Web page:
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A tough Hollywood debut

A newcomer quickly became a player but now faces lawsuits

August 25, 2008|Claudia Eller and Josh Friedman | Times Staff Writers

Hollywood is a club. But when an outsider with bundles of cash arrives on the scene, the newcomer usually is granted immediate entree. Talent agents, hungry to land clients their next movie, flock to anyone with an open checkbook.

So when David Bergstein, a 46-year-old entrepreneur who spent years buying and selling distressed assets, embarked on an ambitious plan to build a media empire with a deep-pocketed partner -- Los Angeles construction magnate Ron Tutor -- he was instantly welcomed.

In 2003, the pair began their film entry by lending money to a beleaguered movie company headed by nightclub impresario Elie Samaha. By 2006, they had snapped up Capitol Films, whose credits include Robert Altman's "Gosford Park," and ThinkFilm, the prestigious distributor of art-house titles such as "Half Nelson."

Bergstein had become a player. But in the last few months, he and ThinkFilm have been dogged by a string of lawsuits from associates who allege they were stiffed, according to court records.

This summer, Capitol's $33-million "Nailed," a quirky satire starring Jake Gyllenhaal and Jessica Biel, was shut down or delayed several times because of disputes over payroll and the film's financial structure. Bergstein says the actors and directors guilds caused most of the problems by trying to position themselves ahead of creditors, spooking the film's lenders and prompting them to temporarily halt funding.

ThinkFilm has been hampered by a lack of promotional dollars, acknowledges co-founder and President Mark Urman. "I'm very concerned about people not being paid," he said. "I'm trying hard to undo the damage."

The problems at ThinkFilm and Capitol are a reminder of the travails of the independent movie business, which has been squeezed by slowing DVD sales and a film glut that has made box-office receipts harder to come by. The tough economics have claimed Time Warner Inc.'s specialty labels Warner Independent Pictures and Picturehouse. Viacom Inc.'s Paramount Vantage has dramatically scaled back.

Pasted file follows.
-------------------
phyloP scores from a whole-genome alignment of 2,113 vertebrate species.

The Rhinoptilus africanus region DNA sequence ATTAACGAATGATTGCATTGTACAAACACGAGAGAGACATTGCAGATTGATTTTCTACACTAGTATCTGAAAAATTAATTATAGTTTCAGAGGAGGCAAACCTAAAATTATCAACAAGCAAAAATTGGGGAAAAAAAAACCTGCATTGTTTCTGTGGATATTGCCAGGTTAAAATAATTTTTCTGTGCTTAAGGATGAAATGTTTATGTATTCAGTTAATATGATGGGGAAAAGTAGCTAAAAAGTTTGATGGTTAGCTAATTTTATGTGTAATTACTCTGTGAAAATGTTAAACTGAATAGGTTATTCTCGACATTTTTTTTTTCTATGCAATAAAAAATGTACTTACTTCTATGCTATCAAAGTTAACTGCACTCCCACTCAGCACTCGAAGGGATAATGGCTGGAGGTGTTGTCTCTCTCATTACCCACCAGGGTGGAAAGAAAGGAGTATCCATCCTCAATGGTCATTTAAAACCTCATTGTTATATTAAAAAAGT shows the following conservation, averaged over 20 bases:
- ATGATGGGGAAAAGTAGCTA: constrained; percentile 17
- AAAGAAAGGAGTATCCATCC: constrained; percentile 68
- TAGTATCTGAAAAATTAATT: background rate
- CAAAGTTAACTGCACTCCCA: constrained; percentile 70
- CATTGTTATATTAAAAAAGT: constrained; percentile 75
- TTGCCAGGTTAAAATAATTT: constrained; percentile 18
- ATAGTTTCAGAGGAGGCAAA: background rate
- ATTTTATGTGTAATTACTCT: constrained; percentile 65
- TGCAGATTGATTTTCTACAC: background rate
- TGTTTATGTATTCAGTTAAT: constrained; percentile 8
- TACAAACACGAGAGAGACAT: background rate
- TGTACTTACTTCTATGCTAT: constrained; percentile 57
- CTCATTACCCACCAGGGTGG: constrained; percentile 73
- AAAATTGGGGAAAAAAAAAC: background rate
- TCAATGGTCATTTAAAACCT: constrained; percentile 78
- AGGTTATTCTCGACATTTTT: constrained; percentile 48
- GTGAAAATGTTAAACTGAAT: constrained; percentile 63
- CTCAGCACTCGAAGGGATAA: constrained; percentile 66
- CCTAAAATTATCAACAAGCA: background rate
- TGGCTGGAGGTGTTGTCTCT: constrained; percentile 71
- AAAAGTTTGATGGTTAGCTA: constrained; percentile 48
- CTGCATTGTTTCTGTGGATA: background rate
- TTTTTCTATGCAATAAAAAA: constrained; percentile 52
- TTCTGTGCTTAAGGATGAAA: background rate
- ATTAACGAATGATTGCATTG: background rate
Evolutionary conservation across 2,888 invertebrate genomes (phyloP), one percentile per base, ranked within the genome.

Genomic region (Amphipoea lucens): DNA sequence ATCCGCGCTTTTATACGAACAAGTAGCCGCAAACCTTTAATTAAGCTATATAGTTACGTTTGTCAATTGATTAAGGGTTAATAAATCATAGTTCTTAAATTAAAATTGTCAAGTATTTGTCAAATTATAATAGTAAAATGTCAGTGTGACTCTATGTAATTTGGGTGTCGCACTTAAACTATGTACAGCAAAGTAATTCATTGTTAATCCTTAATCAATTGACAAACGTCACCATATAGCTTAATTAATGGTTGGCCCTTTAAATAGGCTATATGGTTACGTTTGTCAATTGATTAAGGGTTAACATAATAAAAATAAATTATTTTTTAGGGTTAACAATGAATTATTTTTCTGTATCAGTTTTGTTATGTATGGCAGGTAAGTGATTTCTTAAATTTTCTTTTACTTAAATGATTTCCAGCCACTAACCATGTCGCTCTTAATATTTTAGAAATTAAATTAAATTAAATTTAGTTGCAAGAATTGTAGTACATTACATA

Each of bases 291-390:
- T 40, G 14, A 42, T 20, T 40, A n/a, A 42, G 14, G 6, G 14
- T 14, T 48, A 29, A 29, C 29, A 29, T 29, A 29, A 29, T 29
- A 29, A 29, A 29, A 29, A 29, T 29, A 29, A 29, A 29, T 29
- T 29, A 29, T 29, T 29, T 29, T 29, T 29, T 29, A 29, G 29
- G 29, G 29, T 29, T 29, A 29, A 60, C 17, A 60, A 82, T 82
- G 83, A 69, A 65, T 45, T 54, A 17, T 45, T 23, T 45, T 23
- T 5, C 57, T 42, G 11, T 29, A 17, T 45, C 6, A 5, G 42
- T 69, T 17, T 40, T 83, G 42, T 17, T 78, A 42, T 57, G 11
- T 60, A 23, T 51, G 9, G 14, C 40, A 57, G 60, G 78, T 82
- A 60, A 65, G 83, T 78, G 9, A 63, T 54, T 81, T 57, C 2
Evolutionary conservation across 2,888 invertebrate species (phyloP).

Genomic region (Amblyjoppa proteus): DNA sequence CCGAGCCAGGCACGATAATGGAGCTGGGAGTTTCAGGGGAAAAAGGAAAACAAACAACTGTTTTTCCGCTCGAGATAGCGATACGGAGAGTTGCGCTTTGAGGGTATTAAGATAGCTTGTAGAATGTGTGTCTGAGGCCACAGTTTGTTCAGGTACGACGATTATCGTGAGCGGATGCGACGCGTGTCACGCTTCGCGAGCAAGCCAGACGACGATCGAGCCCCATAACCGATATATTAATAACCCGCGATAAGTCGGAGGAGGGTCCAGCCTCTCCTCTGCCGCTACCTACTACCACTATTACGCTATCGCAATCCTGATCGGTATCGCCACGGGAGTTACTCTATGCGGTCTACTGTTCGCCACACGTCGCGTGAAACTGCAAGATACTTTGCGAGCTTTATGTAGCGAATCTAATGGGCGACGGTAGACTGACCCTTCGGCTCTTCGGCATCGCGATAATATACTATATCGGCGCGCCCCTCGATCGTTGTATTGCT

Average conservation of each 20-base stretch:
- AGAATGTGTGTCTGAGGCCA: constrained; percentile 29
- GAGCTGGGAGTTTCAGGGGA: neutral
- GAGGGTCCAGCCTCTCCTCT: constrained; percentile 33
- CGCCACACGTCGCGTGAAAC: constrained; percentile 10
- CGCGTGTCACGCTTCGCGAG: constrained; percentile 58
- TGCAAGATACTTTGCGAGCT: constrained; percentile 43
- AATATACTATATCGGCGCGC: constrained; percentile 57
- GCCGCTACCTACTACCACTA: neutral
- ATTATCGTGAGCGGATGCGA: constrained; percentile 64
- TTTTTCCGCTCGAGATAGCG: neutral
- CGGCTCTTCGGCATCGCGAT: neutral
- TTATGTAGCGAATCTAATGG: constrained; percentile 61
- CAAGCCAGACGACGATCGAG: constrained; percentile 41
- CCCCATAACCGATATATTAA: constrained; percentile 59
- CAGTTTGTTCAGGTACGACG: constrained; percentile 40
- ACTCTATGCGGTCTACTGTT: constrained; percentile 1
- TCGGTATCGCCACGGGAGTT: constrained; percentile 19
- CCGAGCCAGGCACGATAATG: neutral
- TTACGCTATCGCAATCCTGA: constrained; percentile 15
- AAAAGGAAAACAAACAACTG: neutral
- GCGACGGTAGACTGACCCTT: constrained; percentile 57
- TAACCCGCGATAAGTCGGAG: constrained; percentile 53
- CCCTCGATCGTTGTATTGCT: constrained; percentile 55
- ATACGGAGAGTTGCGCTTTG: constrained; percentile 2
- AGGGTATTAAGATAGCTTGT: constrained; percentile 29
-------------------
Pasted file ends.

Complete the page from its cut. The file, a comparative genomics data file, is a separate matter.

Sitting in the conference room at his headquarters on the 30th floor of Century City's Fox Plaza, Bergstein said he had gotten a bum rap in the entertainment press. In his view, he's been a positive force, backing dozens of productions outside the studio system and employing about 150 people in L.A., New York and London.

"I have financed over 40 films over the last three years," Bergstein said. "I have put over $800 million into the space. That makes me the single largest newcomer and one of the largest in the independent sector altogether."

But some filmmakers and suppliers interviewed by The Times say they would hesitate to do business with his companies again.

"Not only would I not do anything for ThinkFilm, I'd think twice about doing any work for other independent distributors," said Matt Bledsoe, a partner in Big Fat Brain, a Covington, Ky., marketing firm, who says his attorneys tried unsuccessfully to collect $15,000 that the company was owed for designing a website promoting ThinkFilm's Oscar-winning documentary "Taxi to the Dark Side."

Asked about the dispute, Bergstein referred the matter to Urman -- who referred it back to Bergstein.

In interviews, associates described Bergstein as a frenetic deal maker who got in over his head and whose brusque style alienated a community accustomed to being schmoozed.

"I don't have a great bedside manner," Bergstein acknowledged.

Although he had decades of experience doing business transactions, he said he never operated a company and faced a steep learning curve. He says he has lined up new financing that will help him pay his bills.

Bergstein does not pretend to be an industry type. "I don't go to sets," he said. "I don't meet with actors. I don't read scripts. I'm not interested in it."


Moving into pictures

A Brooklyn native, Bergstein said he grew up in a blighted neighborhood and witnessed two murders by the time he was 12. He came to California in 1983 and worked for a mortgage company before breaking out on his own and making and losing millions as a real estate developer.

From the late 1980s through 2000, Bergstein said, he invested in more than 70 troubled businesses in such industries as clothing manufacturing, publishing and electronics. Although "many of my investments did not pay off . . . overall I made a significant amount of money during the period," he said.

Next, he hooked up with his neighbor in the gated western Los Angeles County community of Hidden Hills. Tutor is chief executive of Sylmar-based construction giant Tutor-Saliba Corp., which is behind such projects as downtown's new Los Angeles Police Department headquarters.

Bergstein trained his sights on Hollywood after lending Samaha millions of dollars to keep his company, Franchise Pictures, afloat. When the production outfit went bankrupt, Bergstein wound up with dozens of Franchise titles.

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